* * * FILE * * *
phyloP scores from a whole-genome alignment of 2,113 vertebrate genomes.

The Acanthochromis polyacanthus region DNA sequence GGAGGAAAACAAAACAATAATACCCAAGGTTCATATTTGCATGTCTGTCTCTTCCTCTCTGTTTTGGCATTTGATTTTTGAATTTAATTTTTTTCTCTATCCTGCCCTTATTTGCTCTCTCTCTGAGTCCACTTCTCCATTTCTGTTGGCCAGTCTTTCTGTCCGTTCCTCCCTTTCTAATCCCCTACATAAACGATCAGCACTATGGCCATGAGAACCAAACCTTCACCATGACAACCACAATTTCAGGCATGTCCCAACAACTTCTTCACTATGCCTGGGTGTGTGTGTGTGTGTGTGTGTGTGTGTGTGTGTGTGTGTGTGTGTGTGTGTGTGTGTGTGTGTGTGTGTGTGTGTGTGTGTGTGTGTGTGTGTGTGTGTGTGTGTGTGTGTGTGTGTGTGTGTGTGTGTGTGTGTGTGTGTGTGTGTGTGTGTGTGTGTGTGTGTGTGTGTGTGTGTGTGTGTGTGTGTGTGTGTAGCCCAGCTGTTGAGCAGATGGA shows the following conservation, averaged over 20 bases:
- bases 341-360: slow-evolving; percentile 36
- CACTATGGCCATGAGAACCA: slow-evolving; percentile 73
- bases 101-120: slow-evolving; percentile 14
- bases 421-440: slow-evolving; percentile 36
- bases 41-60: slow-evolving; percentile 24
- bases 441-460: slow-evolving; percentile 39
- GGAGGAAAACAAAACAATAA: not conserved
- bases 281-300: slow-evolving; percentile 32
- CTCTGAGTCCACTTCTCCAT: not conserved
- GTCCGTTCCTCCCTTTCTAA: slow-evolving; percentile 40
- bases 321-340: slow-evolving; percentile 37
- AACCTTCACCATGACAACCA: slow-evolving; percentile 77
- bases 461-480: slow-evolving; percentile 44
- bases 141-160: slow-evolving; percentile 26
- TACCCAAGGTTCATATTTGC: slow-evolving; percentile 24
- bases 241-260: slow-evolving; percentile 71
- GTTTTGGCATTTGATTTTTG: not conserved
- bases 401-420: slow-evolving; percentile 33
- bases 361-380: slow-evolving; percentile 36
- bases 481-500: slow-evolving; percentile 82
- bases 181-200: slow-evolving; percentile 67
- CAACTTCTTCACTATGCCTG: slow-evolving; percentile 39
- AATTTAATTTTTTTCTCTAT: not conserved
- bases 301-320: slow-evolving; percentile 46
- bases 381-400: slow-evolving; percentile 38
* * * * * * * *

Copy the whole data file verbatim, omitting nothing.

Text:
phyloP scores from a whole-genome alignment of 2,113 vertebrate genomes.

The Acanthochromis polyacanthus region DNA sequence GGAGGAAAACAAAACAATAATACCCAAGGTTCATATTTGCATGTCTGTCTCTTCCTCTCTGTTTTGGCATTTGATTTTTGAATTTAATTTTTTTCTCTATCCTGCCCTTATTTGCTCTCTCTCTGAGTCCACTTCTCCATTTCTGTTGGCCAGTCTTTCTGTCCGTTCCTCCCTTTCTAATCCCCTACATAAACGATCAGCACTATGGCCATGAGAACCAAACCTTCACCATGACAACCACAATTTCAGGCATGTCCCAACAACTTCTTCACTATGCCTGGGTGTGTGTGTGTGTGTGTGTGTGTGTGTGTGTGTGTGTGTGTGTGTGTGTGTGTGTGTGTGTGTGTGTGTGTGTGTGTGTGTGTGTGTGTGTGTGTGTGTGTGTGTGTGTGTGTGTGTGTGTGTGTGTGTGTGTGTGTGTGTGTGTGTGTGTGTGTGTGTGTGTGTGTGTGTGTGTGTGTGTGTGTGTGTGTGTGTAGCCCAGCTGTTGAGCAGATGGA shows the following conservation, averaged over 20 bases:
- bases 341-360: slow-evolving; percentile 36
- CACTATGGCCATGAGAACCA: slow-evolving; percentile 73
- bases 101-120: slow-evolving; percentile 14
- bases 421-440: slow-evolving; percentile 36
- bases 41-60: slow-evolving; percentile 24
- bases 441-460: slow-evolving; percentile 39
- GGAGGAAAACAAAACAATAA: not conserved
- bases 281-300: slow-evolving; percentile 32
- CTCTGAGTCCACTTCTCCAT: not conserved
- GTCCGTTCCTCCCTTTCTAA: slow-evolving; percentile 40
- bases 321-340: slow-evolving; percentile 37
- AACCTTCACCATGACAACCA: slow-evolving; percentile 77
- bases 461-480: slow-evolving; percentile 44
- bases 141-160: slow-evolving; percentile 26
- TACCCAAGGTTCATATTTGC: slow-evolving; percentile 24
- bases 241-260: slow-evolving; percentile 71
- GTTTTGGCATTTGATTTTTG: not conserved
- bases 401-420: slow-evolving; percentile 33
- bases 361-380: slow-evolving; percentile 36
- bases 481-500: slow-evolving; percentile 82
- bases 181-200: slow-evolving; percentile 67
- CAACTTCTTCACTATGCCTG: slow-evolving; percentile 39
- AATTTAATTTTTTTCTCTAT: not conserved
- bases 301-320: slow-evolving; percentile 46
- bases 381-400: slow-evolving; percentile 38